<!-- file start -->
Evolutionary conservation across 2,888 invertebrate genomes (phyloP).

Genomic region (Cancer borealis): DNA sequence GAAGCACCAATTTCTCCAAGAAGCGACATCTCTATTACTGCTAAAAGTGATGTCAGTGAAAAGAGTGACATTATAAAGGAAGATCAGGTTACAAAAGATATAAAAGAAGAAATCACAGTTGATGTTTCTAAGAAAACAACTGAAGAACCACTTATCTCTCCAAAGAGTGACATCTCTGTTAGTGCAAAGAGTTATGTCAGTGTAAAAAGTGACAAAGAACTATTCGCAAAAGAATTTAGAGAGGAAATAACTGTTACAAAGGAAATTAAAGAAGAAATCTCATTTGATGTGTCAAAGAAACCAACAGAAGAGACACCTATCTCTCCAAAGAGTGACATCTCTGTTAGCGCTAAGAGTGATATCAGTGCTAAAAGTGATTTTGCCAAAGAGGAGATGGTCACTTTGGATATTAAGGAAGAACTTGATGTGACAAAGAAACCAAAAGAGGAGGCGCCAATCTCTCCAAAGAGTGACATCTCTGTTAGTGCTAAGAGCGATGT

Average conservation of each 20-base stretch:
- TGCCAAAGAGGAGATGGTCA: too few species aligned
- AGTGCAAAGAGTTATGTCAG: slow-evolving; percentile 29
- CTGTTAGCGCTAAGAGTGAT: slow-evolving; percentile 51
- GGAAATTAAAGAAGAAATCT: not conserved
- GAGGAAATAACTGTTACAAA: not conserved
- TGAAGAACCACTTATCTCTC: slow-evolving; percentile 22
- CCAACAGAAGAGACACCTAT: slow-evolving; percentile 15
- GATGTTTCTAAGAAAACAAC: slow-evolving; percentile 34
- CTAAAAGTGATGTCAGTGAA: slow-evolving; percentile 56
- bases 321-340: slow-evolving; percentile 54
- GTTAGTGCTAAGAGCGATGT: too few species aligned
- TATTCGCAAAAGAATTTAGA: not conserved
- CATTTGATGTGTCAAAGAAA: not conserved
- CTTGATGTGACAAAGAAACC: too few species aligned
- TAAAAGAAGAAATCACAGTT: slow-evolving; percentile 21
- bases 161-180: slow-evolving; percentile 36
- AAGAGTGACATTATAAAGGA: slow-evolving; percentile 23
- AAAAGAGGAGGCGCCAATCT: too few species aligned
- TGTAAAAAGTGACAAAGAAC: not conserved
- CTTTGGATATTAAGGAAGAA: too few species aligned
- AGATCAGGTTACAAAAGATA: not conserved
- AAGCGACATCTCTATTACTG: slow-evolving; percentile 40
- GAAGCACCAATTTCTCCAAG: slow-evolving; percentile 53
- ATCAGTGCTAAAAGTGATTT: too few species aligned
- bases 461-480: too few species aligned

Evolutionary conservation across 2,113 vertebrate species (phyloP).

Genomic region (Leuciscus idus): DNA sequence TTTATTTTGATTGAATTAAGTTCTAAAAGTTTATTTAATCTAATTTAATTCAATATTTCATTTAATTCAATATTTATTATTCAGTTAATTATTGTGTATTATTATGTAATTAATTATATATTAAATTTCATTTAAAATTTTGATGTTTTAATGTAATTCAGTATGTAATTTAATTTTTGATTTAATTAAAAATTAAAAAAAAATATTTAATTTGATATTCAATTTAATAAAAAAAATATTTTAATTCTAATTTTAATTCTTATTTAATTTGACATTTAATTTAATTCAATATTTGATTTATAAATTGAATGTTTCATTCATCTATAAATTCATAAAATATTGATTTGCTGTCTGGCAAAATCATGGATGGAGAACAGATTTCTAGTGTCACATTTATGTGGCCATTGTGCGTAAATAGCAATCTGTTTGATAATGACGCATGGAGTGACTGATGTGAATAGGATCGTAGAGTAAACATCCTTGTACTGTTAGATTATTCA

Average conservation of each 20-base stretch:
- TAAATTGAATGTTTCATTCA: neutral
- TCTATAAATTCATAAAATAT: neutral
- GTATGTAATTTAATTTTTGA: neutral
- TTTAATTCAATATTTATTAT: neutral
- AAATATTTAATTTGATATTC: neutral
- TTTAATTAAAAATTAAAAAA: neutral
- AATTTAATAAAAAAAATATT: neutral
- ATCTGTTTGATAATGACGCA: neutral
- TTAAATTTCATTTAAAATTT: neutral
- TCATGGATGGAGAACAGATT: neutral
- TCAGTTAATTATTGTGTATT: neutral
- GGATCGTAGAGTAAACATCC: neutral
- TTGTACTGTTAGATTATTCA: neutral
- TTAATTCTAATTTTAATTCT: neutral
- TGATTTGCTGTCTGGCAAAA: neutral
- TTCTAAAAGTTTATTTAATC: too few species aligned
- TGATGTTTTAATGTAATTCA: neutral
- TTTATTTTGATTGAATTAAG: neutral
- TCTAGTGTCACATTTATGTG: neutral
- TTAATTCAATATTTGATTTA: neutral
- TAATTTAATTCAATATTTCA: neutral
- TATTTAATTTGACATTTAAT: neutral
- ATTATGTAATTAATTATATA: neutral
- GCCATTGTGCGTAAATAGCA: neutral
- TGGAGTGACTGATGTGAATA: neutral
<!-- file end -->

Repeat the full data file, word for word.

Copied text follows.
Evolutionary conservation across 2,888 invertebrate genomes (phyloP).

Genomic region (Cancer borealis): DNA sequence GAAGCACCAATTTCTCCAAGAAGCGACATCTCTATTACTGCTAAAAGTGATGTCAGTGAAAAGAGTGACATTATAAAGGAAGATCAGGTTACAAAAGATATAAAAGAAGAAATCACAGTTGATGTTTCTAAGAAAACAACTGAAGAACCACTTATCTCTCCAAAGAGTGACATCTCTGTTAGTGCAAAGAGTTATGTCAGTGTAAAAAGTGACAAAGAACTATTCGCAAAAGAATTTAGAGAGGAAATAACTGTTACAAAGGAAATTAAAGAAGAAATCTCATTTGATGTGTCAAAGAAACCAACAGAAGAGACACCTATCTCTCCAAAGAGTGACATCTCTGTTAGCGCTAAGAGTGATATCAGTGCTAAAAGTGATTTTGCCAAAGAGGAGATGGTCACTTTGGATATTAAGGAAGAACTTGATGTGACAAAGAAACCAAAAGAGGAGGCGCCAATCTCTCCAAAGAGTGACATCTCTGTTAGTGCTAAGAGCGATGT

Average conservation of each 20-base stretch:
- TGCCAAAGAGGAGATGGTCA: too few species aligned
- AGTGCAAAGAGTTATGTCAG: slow-evolving; percentile 29
- CTGTTAGCGCTAAGAGTGAT: slow-evolving; percentile 51
- GGAAATTAAAGAAGAAATCT: not conserved
- GAGGAAATAACTGTTACAAA: not conserved
- TGAAGAACCACTTATCTCTC: slow-evolving; percentile 22
- CCAACAGAAGAGACACCTAT: slow-evolving; percentile 15
- GATGTTTCTAAGAAAACAAC: slow-evolving; percentile 34
- CTAAAAGTGATGTCAGTGAA: slow-evolving; percentile 56
- bases 321-340: slow-evolving; percentile 54
- GTTAGTGCTAAGAGCGATGT: too few species aligned
- TATTCGCAAAAGAATTTAGA: not conserved
- CATTTGATGTGTCAAAGAAA: not conserved
- CTTGATGTGACAAAGAAACC: too few species aligned
- TAAAAGAAGAAATCACAGTT: slow-evolving; percentile 21
- bases 161-180: slow-evolving; percentile 36
- AAGAGTGACATTATAAAGGA: slow-evolving; percentile 23
- AAAAGAGGAGGCGCCAATCT: too few species aligned
- TGTAAAAAGTGACAAAGAAC: not conserved
- CTTTGGATATTAAGGAAGAA: too few species aligned
- AGATCAGGTTACAAAAGATA: not conserved
- AAGCGACATCTCTATTACTG: slow-evolving; percentile 40
- GAAGCACCAATTTCTCCAAG: slow-evolving; percentile 53
- ATCAGTGCTAAAAGTGATTT: too few species aligned
- bases 461-480: too few species aligned

Evolutionary conservation across 2,113 vertebrate species (phyloP).

Genomic region (Leuciscus idus): DNA sequence TTTATTTTGATTGAATTAAGTTCTAAAAGTTTATTTAATCTAATTTAATTCAATATTTCATTTAATTCAATATTTATTATTCAGTTAATTATTGTGTATTATTATGTAATTAATTATATATTAAATTTCATTTAAAATTTTGATGTTTTAATGTAATTCAGTATGTAATTTAATTTTTGATTTAATTAAAAATTAAAAAAAAATATTTAATTTGATATTCAATTTAATAAAAAAAATATTTTAATTCTAATTTTAATTCTTATTTAATTTGACATTTAATTTAATTCAATATTTGATTTATAAATTGAATGTTTCATTCATCTATAAATTCATAAAATATTGATTTGCTGTCTGGCAAAATCATGGATGGAGAACAGATTTCTAGTGTCACATTTATGTGGCCATTGTGCGTAAATAGCAATCTGTTTGATAATGACGCATGGAGTGACTGATGTGAATAGGATCGTAGAGTAAACATCCTTGTACTGTTAGATTATTCA

Average conservation of each 20-base stretch:
- TAAATTGAATGTTTCATTCA: neutral
- TCTATAAATTCATAAAATAT: neutral
- GTATGTAATTTAATTTTTGA: neutral
- TTTAATTCAATATTTATTAT: neutral
- AAATATTTAATTTGATATTC: neutral
- TTTAATTAAAAATTAAAAAA: neutral
- AATTTAATAAAAAAAATATT: neutral
- ATCTGTTTGATAATGACGCA: neutral
- TTAAATTTCATTTAAAATTT: neutral
- TCATGGATGGAGAACAGATT: neutral
- TCAGTTAATTATTGTGTATT: neutral
- GGATCGTAGAGTAAACATCC: neutral
- TTGTACTGTTAGATTATTCA: neutral
- TTAATTCTAATTTTAATTCT: neutral
- TGATTTGCTGTCTGGCAAAA: neutral
- TTCTAAAAGTTTATTTAATC: too few species aligned
- TGATGTTTTAATGTAATTCA: neutral
- TTTATTTTGATTGAATTAAG: neutral
- TCTAGTGTCACATTTATGTG: neutral
- TTAATTCAATATTTGATTTA: neutral
- TAATTTAATTCAATATTTCA: neutral
- TATTTAATTTGACATTTAAT: neutral
- ATTATGTAATTAATTATATA: neutral
- GCCATTGTGCGTAAATAGCA: neutral
- TGGAGTGACTGATGTGAATA: neutral